http://www.ebay.com/itm/Engine-Camsh...ZXgN6J&vxp=mtr

https://www.summitracing.com/parts/r...w/make/pontiac

A Howards 410051-14 is the biggest I'd use without Rhoads lifters.

https://www.summitracing.com/parts/h...w/make/pontiac

http://www.jegs.com/i/Crower/258/66056X3-16/10002/-1

http://www.jegs.com/i/Crower/258/68404-16/10002/-1

If you want a dead smooth idle, and don't want to rev above 5000rpm, you can go with an 068 clone cam, such as the Melling SPC-7 or the Crane 968781.

http://www.ebay.com/itm/Engine-Camsh...FWcRb3&vxp=mtr

https://jet.com/product/detail/b976a...de=PLA15&ds_c=[*Campaign*]&ds_cid=[*CampagnID*]&ds_ag=[*Adgroup*]&product_id=b976ad4e0616440e97b1cd74094d8dba&produ ct_partition_id=61865531738&gclid=Cj0KEQiAnIPDBRC7 t5zJs4uQu5UBEiQA7u5NezkoIcYlFfpfW7cIVyfHolMLfzxCJM E-YfwZszm28cEaArfk8P8HAQ

http://www.ebay.com/itm/Pontiac-Ram-...1Uwp5F&vxp=mtr

Keep in mind that if you use the #46 heads, you'll need to use a '72-up intake, or an aftermarket alum. The '67-'71 factory intakes had a larger exhaust crossover hole on the passenger side. This will cause a leak with the '72 and later heads, because these heads have a blind hole, just above the exhaust heat crossover hole.

http://www.hotrod.com/articles/hppp-...-modification/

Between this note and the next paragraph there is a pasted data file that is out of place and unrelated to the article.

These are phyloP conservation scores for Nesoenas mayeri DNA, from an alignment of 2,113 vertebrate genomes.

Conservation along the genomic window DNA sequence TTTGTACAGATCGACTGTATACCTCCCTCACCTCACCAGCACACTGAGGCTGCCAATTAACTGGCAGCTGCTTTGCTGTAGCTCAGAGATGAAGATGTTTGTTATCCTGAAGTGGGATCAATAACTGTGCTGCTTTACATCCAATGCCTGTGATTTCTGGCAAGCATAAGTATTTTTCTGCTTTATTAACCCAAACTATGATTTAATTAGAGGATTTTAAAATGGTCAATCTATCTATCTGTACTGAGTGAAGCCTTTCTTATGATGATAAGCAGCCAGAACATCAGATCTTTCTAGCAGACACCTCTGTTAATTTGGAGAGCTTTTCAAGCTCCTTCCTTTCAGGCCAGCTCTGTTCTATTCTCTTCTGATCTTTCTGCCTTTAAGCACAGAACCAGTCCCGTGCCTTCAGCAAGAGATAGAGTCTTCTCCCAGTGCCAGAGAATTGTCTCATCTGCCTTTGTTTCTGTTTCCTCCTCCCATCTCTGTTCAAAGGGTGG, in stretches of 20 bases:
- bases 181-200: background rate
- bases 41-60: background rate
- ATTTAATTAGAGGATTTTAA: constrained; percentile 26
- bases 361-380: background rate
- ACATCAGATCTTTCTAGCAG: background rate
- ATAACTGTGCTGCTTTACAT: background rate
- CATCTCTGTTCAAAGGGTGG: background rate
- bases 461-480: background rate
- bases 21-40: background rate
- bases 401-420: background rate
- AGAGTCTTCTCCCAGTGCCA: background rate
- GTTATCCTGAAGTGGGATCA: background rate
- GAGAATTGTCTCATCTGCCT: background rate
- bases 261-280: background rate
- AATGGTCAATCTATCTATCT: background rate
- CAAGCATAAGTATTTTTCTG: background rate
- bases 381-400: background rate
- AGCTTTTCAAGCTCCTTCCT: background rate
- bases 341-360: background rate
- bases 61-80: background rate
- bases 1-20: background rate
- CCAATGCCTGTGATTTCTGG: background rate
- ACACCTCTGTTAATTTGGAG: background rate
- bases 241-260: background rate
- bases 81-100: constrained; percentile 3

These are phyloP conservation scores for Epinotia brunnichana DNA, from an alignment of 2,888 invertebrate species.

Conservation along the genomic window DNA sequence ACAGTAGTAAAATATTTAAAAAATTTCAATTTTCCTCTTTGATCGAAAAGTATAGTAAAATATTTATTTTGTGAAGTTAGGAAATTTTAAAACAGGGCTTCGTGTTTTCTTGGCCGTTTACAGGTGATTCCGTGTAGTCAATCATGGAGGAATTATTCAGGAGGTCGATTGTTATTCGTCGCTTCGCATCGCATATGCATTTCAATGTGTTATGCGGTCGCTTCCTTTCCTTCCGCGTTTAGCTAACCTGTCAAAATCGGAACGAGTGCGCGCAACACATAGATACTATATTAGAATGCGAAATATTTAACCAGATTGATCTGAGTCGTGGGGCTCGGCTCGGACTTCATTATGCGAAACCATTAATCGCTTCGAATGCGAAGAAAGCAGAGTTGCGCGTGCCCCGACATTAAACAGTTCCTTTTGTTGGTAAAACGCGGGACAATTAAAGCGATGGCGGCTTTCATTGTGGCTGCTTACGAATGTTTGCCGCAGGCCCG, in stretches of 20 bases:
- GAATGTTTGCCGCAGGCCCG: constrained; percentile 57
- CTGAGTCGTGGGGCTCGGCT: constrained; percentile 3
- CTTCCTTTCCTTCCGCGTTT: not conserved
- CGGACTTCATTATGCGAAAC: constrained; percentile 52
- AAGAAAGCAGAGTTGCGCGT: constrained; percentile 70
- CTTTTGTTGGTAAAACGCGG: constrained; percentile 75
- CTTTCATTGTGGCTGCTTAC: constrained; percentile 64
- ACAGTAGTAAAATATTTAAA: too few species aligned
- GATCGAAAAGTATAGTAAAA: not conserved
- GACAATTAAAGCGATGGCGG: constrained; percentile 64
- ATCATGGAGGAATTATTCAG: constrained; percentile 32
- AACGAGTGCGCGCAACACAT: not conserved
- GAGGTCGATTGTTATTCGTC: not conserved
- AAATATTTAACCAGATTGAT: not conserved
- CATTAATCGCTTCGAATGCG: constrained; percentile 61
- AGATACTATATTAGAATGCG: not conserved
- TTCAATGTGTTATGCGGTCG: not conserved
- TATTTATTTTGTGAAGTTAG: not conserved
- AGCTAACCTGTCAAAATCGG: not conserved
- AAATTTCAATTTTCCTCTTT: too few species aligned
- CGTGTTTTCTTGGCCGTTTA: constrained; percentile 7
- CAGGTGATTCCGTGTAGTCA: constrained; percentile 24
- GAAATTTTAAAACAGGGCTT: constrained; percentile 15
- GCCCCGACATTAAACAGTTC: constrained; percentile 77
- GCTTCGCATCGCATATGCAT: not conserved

Last edited by bigD; 12-26-2016 at 08:24 PM.
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post #3 of 11 (permalink) Old 12-26-2016, 09:26 PM Thread Starter
 
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I did consider going 455, but seems like everyone's doing it, I like being different,lol. I have heard about having to go with an intake to match the different ports on the later heads, thanks for the reminder.
You say avoid the xe cams, why is that? Seems like they have a love em or hate em following. I don't know enough to have an onion either way, just trying to educate myself.
Idle quality isn't a concern, I kind of like a little lope!
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post #4 of 11 (permalink) Old 12-27-2016, 08:39 AM
 
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Harold Brookshire, a well known cam designer, especially for Ultradyne, also worked for Lunati and designed the Voodoo cams for Lunati. For the valve closing ramps he used the same ramp as GM did to save on the valve train. Comp's XE series has a rep of the closing ramps being so fast the valve bounces off the seat, hence a clicking noise.

Here's a thread on the PY (Pontiac Performance Years) Forum to give you some other thoughts on cams.